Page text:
The U.S. Court of Appeals shot down copyright infringement allegations from Universal Music Group and affirmed an eBay seller's right to resell promotional CDs that he buys from used music and other stores.
In an opinion issued Tuesday, the court held: "UMG transferred title to the particular copies of its promotional CDs and cannot maintain an infringement action against (defendant) Augusto for his subsequent sale of those copies." But the court went further, implying protection for others who have gotten free promo copies and resold them:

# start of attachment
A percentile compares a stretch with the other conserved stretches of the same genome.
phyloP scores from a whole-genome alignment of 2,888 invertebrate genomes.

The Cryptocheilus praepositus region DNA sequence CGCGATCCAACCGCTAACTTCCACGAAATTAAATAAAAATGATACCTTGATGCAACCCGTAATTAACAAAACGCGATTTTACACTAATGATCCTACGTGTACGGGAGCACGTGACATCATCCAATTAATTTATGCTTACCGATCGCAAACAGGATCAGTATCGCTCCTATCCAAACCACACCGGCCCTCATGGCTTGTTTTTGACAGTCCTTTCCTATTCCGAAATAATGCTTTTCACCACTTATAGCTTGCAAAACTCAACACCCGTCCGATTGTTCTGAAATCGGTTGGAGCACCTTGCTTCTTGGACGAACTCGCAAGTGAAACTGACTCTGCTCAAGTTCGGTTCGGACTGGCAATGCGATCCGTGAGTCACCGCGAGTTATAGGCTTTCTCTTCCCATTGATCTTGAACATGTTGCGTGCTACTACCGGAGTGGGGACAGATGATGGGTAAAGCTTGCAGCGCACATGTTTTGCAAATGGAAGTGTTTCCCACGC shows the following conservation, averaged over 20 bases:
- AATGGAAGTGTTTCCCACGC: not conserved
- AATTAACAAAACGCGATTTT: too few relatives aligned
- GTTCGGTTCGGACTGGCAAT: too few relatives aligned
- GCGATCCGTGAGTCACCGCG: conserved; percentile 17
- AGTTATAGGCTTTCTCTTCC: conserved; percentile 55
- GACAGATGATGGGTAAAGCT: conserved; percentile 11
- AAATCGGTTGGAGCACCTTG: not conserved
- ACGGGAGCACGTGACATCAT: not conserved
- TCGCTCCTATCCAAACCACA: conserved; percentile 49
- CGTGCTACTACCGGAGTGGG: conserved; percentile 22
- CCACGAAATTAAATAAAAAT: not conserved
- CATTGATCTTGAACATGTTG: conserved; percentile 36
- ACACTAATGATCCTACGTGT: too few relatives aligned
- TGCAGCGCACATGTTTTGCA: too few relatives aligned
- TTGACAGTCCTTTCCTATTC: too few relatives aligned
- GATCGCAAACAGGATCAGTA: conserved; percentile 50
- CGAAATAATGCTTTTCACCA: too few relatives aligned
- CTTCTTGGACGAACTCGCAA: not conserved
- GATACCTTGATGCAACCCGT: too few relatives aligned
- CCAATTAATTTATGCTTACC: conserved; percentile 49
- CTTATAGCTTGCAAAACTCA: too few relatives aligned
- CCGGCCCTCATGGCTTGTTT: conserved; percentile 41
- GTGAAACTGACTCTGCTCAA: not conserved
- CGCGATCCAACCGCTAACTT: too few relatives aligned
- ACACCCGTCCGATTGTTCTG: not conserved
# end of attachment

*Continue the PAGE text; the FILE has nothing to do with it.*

The court said that UMG did not maintain control of the CDs once they mailed them out, did not require the recipients to agree to the "conditions" listed on its not-for-sale label, and did not require return of the CDs if the recipient did not consent.
"This ruling frees promotional CDs from the shadow of copyright infringement claims, which is good news for music lovers," said EFF Intellectual Property Director Corynne McSherry. "But it also has broader ramifications. The court flatly rejected the argument that merely slapping a notice on a copyrighted work prevents the work from ever being sold. It eliminates the risk of copyright infringement claims against later recipients -- regardless of whether they paid for the work."